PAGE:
Flume Plays Red Rocks with Claypaky Fixtures, grandMA2 Consoles and MDG Atmospheric Generators in Support
Los Angeles (September 14, 2017) – When electronic music producer Flume returned to Red Rocks in July, a large complement of Claypaky Sharpys and Sharpy Washes, grandMA2 light consoles and MDG theONE atmospheric generators helped the Grammy winner light up the iconic Colorado amphitheater. Brown Note Productions provided the equipment, which is distributed exclusively in North America by A.C.T Lighting, Inc.
Flume, the professional name of Harley Edward Streten, enjoyed a successful Red Rocks debut in 2016. This year he added the date to an already impressive American tour during which he headlined at Bonnaroo, CRSSD and Electric Forest. Flume, who won a Grammy for Best Dance/Electronic Album for his second LP, “Skin,” is regarded as the pioneer of future bass.
For Red Rocks, and for Flume’s ongoing tour, Lighting Designer Stu Dingley was charged with creating a design that reflected the musician’s new and unique musical sub-genre and helped deliver “an experience [for the audience] that left a lasting identity to associate with Flume and his brand,” he explains. “It had to be thoughtful and precise without falling into anything too cliché EDM.”
Production Designer Rob Sinclair crafted the scenic elements of neon-lit glass cubes and booth working alongside Creative Director Jonathan Zawada. Chris Rupple was the Lighting Crew Chief. Joel Eriksson was the Production Manager.
Dingley used 46 Sharpys for Red Rocks, a light he calls “still one of the best beam fixtures out there. It’s exceptionally fast, it has a beam with an even continuity and it retains its position information well. The simple lens arrangement in the optical chain keeps it looking crisp, and the prism cleanly chops up a gobo without distorting the image. It also has the advantage of being in almost every festival rig around the world, so any subtle programming retains perfectly.”
Dingley positioned 16 Sharpys on the floor forming two horizontal lines at offset heights backing the artist. Thirty more were mounted overhead and kept in reserve for heavier electronic moments in the show.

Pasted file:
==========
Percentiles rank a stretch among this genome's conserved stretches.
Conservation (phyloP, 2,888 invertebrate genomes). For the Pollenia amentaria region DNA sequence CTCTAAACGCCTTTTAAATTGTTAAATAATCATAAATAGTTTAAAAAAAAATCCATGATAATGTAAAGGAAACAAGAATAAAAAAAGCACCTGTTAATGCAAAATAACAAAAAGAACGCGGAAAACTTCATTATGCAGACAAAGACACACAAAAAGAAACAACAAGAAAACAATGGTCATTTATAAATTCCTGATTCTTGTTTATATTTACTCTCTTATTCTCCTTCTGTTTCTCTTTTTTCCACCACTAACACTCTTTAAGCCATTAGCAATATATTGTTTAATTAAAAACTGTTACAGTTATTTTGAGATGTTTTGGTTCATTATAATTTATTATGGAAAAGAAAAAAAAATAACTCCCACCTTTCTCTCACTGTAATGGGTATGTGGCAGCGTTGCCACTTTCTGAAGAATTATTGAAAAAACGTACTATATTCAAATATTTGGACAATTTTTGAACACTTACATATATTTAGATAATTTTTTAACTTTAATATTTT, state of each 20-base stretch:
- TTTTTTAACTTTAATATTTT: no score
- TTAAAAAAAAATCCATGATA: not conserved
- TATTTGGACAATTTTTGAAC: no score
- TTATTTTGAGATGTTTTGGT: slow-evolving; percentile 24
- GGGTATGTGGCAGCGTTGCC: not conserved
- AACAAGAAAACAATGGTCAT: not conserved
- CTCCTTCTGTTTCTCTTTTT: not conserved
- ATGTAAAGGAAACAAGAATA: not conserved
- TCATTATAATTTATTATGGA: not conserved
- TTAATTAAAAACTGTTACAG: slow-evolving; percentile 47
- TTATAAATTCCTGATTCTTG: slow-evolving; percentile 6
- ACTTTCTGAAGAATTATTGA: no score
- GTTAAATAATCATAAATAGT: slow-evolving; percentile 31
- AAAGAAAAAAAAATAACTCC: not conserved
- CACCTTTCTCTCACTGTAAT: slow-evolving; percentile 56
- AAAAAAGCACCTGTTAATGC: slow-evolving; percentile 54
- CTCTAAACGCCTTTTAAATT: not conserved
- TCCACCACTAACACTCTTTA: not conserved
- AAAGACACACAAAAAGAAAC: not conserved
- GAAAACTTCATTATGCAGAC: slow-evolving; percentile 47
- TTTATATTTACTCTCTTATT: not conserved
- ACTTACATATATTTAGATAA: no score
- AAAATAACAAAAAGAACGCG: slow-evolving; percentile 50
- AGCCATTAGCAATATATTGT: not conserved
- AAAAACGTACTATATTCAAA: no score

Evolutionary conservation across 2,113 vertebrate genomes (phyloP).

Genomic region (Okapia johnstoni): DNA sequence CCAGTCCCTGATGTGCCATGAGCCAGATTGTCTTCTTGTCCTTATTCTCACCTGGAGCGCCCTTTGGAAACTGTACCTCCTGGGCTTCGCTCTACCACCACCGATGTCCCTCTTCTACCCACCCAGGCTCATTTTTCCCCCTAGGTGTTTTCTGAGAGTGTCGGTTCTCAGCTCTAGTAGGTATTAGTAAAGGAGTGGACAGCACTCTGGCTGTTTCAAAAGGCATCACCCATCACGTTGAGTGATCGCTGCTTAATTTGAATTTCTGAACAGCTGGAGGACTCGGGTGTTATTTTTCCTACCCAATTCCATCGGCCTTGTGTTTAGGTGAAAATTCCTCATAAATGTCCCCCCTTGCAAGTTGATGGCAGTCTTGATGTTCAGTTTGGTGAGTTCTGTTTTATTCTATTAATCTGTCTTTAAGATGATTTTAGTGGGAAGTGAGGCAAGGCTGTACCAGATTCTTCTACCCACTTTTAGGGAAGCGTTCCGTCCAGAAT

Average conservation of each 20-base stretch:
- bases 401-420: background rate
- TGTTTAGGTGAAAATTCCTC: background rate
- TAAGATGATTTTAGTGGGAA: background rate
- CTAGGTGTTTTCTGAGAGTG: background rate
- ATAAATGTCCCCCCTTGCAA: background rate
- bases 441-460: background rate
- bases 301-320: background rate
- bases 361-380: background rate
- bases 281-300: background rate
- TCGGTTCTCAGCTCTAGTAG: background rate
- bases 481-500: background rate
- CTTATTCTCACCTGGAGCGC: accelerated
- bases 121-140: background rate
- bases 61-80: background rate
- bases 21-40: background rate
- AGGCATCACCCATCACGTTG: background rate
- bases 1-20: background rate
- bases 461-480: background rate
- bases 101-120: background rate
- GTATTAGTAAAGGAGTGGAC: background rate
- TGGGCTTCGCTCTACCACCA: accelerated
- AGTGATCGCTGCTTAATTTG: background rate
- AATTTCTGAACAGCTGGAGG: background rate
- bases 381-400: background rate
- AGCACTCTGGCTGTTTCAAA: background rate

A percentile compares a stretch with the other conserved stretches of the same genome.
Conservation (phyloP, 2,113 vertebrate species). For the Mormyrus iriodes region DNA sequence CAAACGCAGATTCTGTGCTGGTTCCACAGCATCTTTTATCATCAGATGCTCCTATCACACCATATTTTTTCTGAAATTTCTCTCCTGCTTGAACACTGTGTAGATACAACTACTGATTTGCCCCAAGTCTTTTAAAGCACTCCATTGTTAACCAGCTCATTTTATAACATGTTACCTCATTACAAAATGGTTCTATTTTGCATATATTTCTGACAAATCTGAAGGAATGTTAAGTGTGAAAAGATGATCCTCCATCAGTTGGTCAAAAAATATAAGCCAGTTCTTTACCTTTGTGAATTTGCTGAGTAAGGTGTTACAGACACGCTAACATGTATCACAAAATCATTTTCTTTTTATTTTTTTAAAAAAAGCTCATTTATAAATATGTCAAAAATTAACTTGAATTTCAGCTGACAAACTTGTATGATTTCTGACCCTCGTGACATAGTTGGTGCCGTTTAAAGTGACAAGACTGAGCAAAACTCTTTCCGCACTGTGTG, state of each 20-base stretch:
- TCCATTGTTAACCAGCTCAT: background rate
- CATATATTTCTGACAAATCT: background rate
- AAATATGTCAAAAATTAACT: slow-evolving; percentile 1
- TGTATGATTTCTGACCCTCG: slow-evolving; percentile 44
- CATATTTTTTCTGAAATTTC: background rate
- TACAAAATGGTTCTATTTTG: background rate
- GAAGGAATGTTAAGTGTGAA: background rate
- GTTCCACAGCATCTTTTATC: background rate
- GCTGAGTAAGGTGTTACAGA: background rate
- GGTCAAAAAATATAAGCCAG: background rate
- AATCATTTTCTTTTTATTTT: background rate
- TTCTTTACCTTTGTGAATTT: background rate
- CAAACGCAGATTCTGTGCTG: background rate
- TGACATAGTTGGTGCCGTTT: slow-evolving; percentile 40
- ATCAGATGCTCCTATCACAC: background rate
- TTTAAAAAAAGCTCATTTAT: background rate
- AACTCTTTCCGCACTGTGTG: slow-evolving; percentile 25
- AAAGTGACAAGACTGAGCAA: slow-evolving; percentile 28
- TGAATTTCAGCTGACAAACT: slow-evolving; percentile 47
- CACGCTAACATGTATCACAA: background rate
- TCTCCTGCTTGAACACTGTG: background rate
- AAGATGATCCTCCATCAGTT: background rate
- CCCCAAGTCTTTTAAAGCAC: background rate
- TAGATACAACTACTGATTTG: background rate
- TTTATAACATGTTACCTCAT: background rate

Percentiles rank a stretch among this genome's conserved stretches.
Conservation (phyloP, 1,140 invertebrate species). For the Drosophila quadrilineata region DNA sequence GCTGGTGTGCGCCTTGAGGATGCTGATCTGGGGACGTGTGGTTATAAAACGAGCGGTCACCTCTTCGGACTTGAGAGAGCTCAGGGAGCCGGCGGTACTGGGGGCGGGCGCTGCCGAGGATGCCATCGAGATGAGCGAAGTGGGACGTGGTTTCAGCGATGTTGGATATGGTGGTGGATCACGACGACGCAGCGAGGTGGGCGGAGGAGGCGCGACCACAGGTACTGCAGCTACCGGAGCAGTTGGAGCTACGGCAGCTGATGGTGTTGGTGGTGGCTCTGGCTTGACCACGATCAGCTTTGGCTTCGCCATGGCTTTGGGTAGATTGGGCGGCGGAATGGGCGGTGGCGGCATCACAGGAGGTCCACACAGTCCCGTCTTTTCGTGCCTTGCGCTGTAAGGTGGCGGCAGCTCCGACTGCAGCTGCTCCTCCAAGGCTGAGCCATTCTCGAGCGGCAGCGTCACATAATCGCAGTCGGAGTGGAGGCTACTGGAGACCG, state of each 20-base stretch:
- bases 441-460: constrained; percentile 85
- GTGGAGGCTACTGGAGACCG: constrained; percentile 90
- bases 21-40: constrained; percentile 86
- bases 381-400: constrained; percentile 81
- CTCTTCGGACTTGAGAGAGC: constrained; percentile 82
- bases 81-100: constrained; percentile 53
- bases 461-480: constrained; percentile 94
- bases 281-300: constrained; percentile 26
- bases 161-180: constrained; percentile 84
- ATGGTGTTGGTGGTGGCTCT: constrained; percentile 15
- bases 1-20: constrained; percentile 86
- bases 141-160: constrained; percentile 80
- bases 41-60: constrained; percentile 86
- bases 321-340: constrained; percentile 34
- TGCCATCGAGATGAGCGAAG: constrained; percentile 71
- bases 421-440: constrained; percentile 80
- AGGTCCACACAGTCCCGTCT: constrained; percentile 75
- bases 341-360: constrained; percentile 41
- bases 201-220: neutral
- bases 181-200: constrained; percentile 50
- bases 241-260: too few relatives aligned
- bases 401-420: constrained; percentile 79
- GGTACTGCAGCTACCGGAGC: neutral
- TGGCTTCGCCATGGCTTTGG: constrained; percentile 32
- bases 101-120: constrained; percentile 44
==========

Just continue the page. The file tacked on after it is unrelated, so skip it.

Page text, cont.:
He also used 36 Sharpy washes, a fixture that Dingley says “proves that discharge washes haven’t quite been replaced by LEDs yet. The Sharpy wash has beautiful color mixing and is a real breath of fresh air compared to the current saturated use of LED fixtures. It feels somewhat old school and familiar but with a modern twist.”
At Red Rocks he deployed four of them as side key lights and 32 overhead. While the floor package at Red Rocks was the same as that on Flume’s tour, the overhead fixtures are only used for headline shows.
At Red Rocks, “a large part of the design used spots and colored strobes. We wanted to avoid drawing too many parallels to the EDM world so we kept the overhead beams in our back pocket for the sporadic EDM-esque drops to pair with the vast shift in music and really attack the audience. Some of the musical drops were almost tongue in cheek to the other EDM acts out there, so we wanted to prove we could flex when asked to!”
Dingley says the Sharpys are “very consistent and bright.” During Flume’s American tour the fixtures travel on pre-rigged truss “with very few issues – it’s really important for the show to preserve as much time as possible for the scenic build, so being able to retain the fixtures’ position after being powered off from the previous night’s focus is invaluable. A lot of beam fixtures aren’t so good at that.”
The lighting designer has used grandMA2 as his console of choice since its release. “The console has consistently proven itself stable and reliable with excellent support all over the world,” Dingley says. “The MA hardware is rock-solid internally, very well made and extremely ergonomic to use. In the states we’re always covered by A.C.T Lighting for support. A.C.T has also been brilliant in writing custom fixture profiles and sending them over rapidly.”
Dingley had two grandMA2 lights and two NPUs at Red Rocks. “As far as workflow, the MA2 platform is very logical to me. Flume’s show is heavily reliant on timecode and audio triggers. It is easy to come up with an aesthetic idea when talking with the artist, while simultaneously visualizing how it will work on a practical level. For example, we have a continuing theme of a ‘Weapon’ soundscape intertwined throughout the set. It is far too abstract to run timecode over it, and most of the sounds are created live. We can link an audio frequency band from the waveform and trigger a corresponding effect. Being able to confidently deliver a concept is invaluable when brainstorming ideas.”
Dingley explains that, “for the rest of the show, timecode is chopped into hundreds of loops and assigned all over the Ableton session. Being able to work on a horizontal timeline opens a lot of possibilities when trying to hit all the sounds and layer up moments throughout the show. If [Flume] decides to jump ahead, skip a verse, jump into a new track for example, the console picks it up far quicker than an operator would!”
He adds that while the video content from the media server is locked to timecode for the most part, “when we add new tracks at the last minute before fresh timecode is stripped into the set, we can trigger this from this console. It gives the artist flexibility to play with the set and gauge the crowd’s response before we settle on it and lock it in.”
A pair of MDG theOne atmospheric generators is also featured in Flume’s show. “They really are the best units out there,” says Dingley. “In arenas, they create a beautifully clean and cloud-free haze. The small particle size makes the haze almost disappear to the eye, which really helps keep the video walls sharp. Then, in complete contrast, when we get to outdoor festival stages, we toggle in the fog mode and really wipe out the field.”